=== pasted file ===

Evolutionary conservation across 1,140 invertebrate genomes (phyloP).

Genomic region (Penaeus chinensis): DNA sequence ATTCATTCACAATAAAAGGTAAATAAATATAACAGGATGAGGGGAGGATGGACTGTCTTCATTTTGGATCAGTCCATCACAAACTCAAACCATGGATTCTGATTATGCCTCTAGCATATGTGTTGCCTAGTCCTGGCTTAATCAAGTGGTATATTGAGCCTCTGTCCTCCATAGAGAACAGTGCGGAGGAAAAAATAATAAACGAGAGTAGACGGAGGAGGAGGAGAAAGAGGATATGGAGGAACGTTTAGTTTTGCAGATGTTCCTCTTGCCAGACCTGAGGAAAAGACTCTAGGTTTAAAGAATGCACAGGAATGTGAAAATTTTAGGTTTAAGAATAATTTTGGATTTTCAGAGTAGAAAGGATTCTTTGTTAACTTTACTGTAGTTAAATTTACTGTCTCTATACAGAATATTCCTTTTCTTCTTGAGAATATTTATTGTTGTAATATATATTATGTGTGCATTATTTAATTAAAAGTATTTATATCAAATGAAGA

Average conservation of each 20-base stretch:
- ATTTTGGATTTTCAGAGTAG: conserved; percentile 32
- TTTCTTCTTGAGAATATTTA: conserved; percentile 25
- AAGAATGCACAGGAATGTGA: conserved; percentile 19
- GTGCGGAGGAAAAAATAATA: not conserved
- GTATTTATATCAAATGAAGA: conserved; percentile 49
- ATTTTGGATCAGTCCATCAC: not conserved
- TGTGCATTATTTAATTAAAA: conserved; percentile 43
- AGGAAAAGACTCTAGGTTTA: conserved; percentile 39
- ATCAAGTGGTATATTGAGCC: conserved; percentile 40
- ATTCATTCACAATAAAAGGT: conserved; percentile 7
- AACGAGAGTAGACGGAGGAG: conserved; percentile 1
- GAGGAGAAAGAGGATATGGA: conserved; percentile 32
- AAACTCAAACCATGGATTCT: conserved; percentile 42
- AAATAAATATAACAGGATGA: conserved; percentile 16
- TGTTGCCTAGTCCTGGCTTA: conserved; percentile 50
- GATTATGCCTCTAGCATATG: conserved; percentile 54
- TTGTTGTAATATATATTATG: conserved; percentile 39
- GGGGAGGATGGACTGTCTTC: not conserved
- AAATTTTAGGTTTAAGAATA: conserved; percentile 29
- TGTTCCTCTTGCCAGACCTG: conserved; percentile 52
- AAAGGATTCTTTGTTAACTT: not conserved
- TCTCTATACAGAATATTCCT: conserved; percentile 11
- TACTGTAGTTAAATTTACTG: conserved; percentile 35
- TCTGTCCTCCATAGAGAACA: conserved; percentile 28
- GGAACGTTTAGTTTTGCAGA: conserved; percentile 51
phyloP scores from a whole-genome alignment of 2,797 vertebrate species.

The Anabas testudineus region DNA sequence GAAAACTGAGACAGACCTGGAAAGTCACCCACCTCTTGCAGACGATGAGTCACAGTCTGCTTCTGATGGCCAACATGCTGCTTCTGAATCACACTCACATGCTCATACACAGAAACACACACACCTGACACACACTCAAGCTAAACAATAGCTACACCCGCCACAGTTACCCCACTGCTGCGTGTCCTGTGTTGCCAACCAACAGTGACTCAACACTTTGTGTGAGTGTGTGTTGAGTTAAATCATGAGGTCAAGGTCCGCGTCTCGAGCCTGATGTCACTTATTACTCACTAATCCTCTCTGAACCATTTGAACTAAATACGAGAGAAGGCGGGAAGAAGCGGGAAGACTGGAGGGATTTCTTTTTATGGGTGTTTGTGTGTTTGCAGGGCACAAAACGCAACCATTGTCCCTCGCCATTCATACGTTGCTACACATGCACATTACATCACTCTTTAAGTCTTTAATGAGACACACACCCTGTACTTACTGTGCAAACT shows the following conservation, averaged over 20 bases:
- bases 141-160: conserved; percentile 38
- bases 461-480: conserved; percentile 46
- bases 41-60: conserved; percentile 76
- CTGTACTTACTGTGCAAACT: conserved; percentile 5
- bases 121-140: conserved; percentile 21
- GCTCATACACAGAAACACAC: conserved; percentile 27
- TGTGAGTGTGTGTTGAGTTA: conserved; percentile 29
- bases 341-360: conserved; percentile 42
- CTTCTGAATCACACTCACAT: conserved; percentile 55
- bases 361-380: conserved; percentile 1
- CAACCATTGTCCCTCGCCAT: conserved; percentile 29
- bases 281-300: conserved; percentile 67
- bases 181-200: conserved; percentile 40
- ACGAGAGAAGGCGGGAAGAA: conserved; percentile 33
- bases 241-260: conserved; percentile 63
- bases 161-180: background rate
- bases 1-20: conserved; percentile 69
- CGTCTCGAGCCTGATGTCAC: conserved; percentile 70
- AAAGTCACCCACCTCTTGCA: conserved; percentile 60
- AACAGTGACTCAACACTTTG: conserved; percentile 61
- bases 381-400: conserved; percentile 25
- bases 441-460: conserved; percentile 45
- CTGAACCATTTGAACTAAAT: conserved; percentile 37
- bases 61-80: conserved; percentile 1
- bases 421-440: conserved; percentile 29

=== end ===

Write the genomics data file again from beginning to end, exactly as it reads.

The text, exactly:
Evolutionary conservation across 1,140 invertebrate genomes (phyloP).

Genomic region (Penaeus chinensis): DNA sequence ATTCATTCACAATAAAAGGTAAATAAATATAACAGGATGAGGGGAGGATGGACTGTCTTCATTTTGGATCAGTCCATCACAAACTCAAACCATGGATTCTGATTATGCCTCTAGCATATGTGTTGCCTAGTCCTGGCTTAATCAAGTGGTATATTGAGCCTCTGTCCTCCATAGAGAACAGTGCGGAGGAAAAAATAATAAACGAGAGTAGACGGAGGAGGAGGAGAAAGAGGATATGGAGGAACGTTTAGTTTTGCAGATGTTCCTCTTGCCAGACCTGAGGAAAAGACTCTAGGTTTAAAGAATGCACAGGAATGTGAAAATTTTAGGTTTAAGAATAATTTTGGATTTTCAGAGTAGAAAGGATTCTTTGTTAACTTTACTGTAGTTAAATTTACTGTCTCTATACAGAATATTCCTTTTCTTCTTGAGAATATTTATTGTTGTAATATATATTATGTGTGCATTATTTAATTAAAAGTATTTATATCAAATGAAGA

Average conservation of each 20-base stretch:
- ATTTTGGATTTTCAGAGTAG: conserved; percentile 32
- TTTCTTCTTGAGAATATTTA: conserved; percentile 25
- AAGAATGCACAGGAATGTGA: conserved; percentile 19
- GTGCGGAGGAAAAAATAATA: not conserved
- GTATTTATATCAAATGAAGA: conserved; percentile 49
- ATTTTGGATCAGTCCATCAC: not conserved
- TGTGCATTATTTAATTAAAA: conserved; percentile 43
- AGGAAAAGACTCTAGGTTTA: conserved; percentile 39
- ATCAAGTGGTATATTGAGCC: conserved; percentile 40
- ATTCATTCACAATAAAAGGT: conserved; percentile 7
- AACGAGAGTAGACGGAGGAG: conserved; percentile 1
- GAGGAGAAAGAGGATATGGA: conserved; percentile 32
- AAACTCAAACCATGGATTCT: conserved; percentile 42
- AAATAAATATAACAGGATGA: conserved; percentile 16
- TGTTGCCTAGTCCTGGCTTA: conserved; percentile 50
- GATTATGCCTCTAGCATATG: conserved; percentile 54
- TTGTTGTAATATATATTATG: conserved; percentile 39
- GGGGAGGATGGACTGTCTTC: not conserved
- AAATTTTAGGTTTAAGAATA: conserved; percentile 29
- TGTTCCTCTTGCCAGACCTG: conserved; percentile 52
- AAAGGATTCTTTGTTAACTT: not conserved
- TCTCTATACAGAATATTCCT: conserved; percentile 11
- TACTGTAGTTAAATTTACTG: conserved; percentile 35
- TCTGTCCTCCATAGAGAACA: conserved; percentile 28
- GGAACGTTTAGTTTTGCAGA: conserved; percentile 51
phyloP scores from a whole-genome alignment of 2,797 vertebrate species.

The Anabas testudineus region DNA sequence GAAAACTGAGACAGACCTGGAAAGTCACCCACCTCTTGCAGACGATGAGTCACAGTCTGCTTCTGATGGCCAACATGCTGCTTCTGAATCACACTCACATGCTCATACACAGAAACACACACACCTGACACACACTCAAGCTAAACAATAGCTACACCCGCCACAGTTACCCCACTGCTGCGTGTCCTGTGTTGCCAACCAACAGTGACTCAACACTTTGTGTGAGTGTGTGTTGAGTTAAATCATGAGGTCAAGGTCCGCGTCTCGAGCCTGATGTCACTTATTACTCACTAATCCTCTCTGAACCATTTGAACTAAATACGAGAGAAGGCGGGAAGAAGCGGGAAGACTGGAGGGATTTCTTTTTATGGGTGTTTGTGTGTTTGCAGGGCACAAAACGCAACCATTGTCCCTCGCCATTCATACGTTGCTACACATGCACATTACATCACTCTTTAAGTCTTTAATGAGACACACACCCTGTACTTACTGTGCAAACT shows the following conservation, averaged over 20 bases:
- bases 141-160: conserved; percentile 38
- bases 461-480: conserved; percentile 46
- bases 41-60: conserved; percentile 76
- CTGTACTTACTGTGCAAACT: conserved; percentile 5
- bases 121-140: conserved; percentile 21
- GCTCATACACAGAAACACAC: conserved; percentile 27
- TGTGAGTGTGTGTTGAGTTA: conserved; percentile 29
- bases 341-360: conserved; percentile 42
- CTTCTGAATCACACTCACAT: conserved; percentile 55
- bases 361-380: conserved; percentile 1
- CAACCATTGTCCCTCGCCAT: conserved; percentile 29
- bases 281-300: conserved; percentile 67
- bases 181-200: conserved; percentile 40
- ACGAGAGAAGGCGGGAAGAA: conserved; percentile 33
- bases 241-260: conserved; percentile 63
- bases 161-180: background rate
- bases 1-20: conserved; percentile 69
- CGTCTCGAGCCTGATGTCAC: conserved; percentile 70
- AAAGTCACCCACCTCTTGCA: conserved; percentile 60
- AACAGTGACTCAACACTTTG: conserved; percentile 61
- bases 381-400: conserved; percentile 25
- bases 441-460: conserved; percentile 45
- CTGAACCATTTGAACTAAAT: conserved; percentile 37
- bases 61-80: conserved; percentile 1
- bases 421-440: conserved; percentile 29